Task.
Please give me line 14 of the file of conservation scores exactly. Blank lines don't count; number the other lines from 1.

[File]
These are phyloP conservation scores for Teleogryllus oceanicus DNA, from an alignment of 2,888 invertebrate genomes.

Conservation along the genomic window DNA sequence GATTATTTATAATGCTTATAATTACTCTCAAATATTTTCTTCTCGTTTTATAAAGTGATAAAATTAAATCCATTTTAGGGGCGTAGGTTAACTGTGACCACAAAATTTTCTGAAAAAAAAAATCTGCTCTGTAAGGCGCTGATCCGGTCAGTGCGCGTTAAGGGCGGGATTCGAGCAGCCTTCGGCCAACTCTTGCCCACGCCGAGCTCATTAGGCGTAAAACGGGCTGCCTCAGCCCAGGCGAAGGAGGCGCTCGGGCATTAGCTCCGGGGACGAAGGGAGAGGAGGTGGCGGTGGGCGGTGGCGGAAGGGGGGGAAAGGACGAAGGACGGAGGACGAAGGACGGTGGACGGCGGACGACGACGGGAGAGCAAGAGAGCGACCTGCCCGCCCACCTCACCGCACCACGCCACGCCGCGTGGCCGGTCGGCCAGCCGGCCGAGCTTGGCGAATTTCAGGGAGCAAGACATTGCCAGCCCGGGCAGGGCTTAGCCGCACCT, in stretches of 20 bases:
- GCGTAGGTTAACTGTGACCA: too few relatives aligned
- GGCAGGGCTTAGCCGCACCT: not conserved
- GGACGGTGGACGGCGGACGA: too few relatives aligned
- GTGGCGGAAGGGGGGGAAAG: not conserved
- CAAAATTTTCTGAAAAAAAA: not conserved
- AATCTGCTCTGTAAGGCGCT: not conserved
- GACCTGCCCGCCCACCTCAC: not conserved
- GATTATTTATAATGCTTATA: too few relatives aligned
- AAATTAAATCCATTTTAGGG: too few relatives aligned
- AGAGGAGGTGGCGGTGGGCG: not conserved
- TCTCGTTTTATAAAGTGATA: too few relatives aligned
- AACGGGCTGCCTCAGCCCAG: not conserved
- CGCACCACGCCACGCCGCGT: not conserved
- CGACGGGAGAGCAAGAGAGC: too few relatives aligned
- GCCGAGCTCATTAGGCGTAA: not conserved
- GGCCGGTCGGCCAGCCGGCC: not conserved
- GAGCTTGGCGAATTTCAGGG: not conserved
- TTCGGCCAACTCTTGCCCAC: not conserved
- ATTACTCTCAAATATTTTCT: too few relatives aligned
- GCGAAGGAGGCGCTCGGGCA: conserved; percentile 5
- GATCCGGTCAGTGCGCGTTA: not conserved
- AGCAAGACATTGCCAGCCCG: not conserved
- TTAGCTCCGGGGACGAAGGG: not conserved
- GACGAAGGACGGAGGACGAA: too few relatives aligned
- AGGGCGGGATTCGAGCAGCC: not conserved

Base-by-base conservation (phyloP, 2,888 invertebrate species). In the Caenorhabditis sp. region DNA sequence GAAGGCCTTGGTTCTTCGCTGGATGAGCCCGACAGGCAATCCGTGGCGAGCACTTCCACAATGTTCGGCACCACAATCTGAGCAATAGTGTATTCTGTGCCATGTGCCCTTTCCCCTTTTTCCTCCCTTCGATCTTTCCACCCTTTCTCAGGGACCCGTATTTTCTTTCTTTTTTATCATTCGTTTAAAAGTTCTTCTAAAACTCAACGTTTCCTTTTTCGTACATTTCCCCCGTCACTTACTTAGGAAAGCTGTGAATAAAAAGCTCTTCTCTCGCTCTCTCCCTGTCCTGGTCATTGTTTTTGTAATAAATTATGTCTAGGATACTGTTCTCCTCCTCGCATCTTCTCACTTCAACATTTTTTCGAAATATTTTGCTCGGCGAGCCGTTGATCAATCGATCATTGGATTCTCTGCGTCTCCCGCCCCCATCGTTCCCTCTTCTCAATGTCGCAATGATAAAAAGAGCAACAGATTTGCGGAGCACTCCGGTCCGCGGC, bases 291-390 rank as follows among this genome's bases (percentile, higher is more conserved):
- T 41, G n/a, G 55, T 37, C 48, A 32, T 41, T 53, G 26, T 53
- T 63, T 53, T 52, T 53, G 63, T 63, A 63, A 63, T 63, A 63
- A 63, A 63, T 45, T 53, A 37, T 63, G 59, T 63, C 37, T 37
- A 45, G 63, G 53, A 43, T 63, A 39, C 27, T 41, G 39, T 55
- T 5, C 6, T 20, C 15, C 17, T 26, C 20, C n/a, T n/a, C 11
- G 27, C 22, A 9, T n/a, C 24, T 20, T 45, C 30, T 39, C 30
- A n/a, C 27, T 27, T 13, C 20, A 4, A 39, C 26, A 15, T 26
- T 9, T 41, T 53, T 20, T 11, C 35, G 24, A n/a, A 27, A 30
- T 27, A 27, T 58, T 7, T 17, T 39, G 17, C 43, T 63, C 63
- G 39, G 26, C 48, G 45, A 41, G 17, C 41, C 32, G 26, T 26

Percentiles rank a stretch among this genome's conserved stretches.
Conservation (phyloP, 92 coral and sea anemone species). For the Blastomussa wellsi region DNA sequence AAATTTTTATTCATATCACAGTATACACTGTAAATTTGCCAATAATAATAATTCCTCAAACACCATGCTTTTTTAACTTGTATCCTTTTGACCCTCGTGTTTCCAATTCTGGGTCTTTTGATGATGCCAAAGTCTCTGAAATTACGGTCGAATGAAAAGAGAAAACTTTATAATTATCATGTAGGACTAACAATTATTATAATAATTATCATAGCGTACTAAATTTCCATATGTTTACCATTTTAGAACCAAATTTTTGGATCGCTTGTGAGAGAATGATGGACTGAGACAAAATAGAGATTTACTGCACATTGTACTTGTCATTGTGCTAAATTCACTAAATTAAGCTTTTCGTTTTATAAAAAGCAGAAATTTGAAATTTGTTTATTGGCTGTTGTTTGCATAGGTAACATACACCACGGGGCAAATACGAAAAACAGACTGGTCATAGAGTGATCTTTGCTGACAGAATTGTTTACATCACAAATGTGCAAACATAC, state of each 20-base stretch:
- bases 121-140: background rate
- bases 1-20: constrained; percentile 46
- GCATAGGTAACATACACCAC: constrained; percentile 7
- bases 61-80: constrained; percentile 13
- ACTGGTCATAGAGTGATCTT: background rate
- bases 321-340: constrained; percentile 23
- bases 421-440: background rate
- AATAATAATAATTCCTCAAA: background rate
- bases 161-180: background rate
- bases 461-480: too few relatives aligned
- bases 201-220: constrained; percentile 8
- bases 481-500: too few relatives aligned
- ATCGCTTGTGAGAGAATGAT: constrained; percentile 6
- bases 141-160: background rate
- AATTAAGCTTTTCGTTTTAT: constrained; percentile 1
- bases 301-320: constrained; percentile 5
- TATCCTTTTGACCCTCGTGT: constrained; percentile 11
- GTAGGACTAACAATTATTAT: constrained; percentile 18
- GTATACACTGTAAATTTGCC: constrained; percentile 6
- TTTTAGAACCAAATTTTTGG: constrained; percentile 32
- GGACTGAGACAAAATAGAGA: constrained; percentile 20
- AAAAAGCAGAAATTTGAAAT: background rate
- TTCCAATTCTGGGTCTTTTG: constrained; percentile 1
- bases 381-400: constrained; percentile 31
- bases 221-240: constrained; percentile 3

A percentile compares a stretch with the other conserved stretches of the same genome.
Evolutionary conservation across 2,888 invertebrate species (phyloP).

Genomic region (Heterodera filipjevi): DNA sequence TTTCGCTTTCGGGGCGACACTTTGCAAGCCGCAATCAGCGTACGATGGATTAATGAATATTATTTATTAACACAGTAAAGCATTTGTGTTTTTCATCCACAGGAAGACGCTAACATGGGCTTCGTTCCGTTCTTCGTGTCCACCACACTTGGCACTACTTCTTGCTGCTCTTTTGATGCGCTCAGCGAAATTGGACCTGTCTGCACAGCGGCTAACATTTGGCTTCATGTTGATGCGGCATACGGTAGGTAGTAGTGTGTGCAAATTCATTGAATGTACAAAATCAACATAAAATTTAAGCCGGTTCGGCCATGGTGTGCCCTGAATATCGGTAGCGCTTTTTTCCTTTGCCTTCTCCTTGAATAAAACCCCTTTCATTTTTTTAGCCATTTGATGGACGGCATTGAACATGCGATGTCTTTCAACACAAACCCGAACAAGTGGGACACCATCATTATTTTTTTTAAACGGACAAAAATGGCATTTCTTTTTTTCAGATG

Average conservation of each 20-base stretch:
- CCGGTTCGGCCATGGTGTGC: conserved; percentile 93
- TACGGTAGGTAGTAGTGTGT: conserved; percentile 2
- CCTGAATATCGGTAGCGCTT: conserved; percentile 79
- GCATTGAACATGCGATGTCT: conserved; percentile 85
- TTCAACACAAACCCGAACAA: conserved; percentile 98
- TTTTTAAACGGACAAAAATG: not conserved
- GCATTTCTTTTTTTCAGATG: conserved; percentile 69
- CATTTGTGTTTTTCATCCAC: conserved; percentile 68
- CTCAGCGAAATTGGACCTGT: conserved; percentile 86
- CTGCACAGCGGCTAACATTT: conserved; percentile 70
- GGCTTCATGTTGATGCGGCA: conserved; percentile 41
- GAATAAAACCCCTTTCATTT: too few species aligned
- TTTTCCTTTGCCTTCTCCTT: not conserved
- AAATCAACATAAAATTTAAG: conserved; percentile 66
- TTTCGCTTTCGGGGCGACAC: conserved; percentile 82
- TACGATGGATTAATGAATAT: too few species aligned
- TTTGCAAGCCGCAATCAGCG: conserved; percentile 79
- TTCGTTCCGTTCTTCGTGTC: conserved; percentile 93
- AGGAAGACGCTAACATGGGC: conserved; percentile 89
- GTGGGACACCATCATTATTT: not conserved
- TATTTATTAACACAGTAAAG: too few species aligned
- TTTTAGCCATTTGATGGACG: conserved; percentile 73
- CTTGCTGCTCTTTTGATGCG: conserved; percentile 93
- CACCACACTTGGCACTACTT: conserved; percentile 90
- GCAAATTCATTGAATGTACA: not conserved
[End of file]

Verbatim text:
- AACGGGCTGCCTCAGCCCAG: not conserved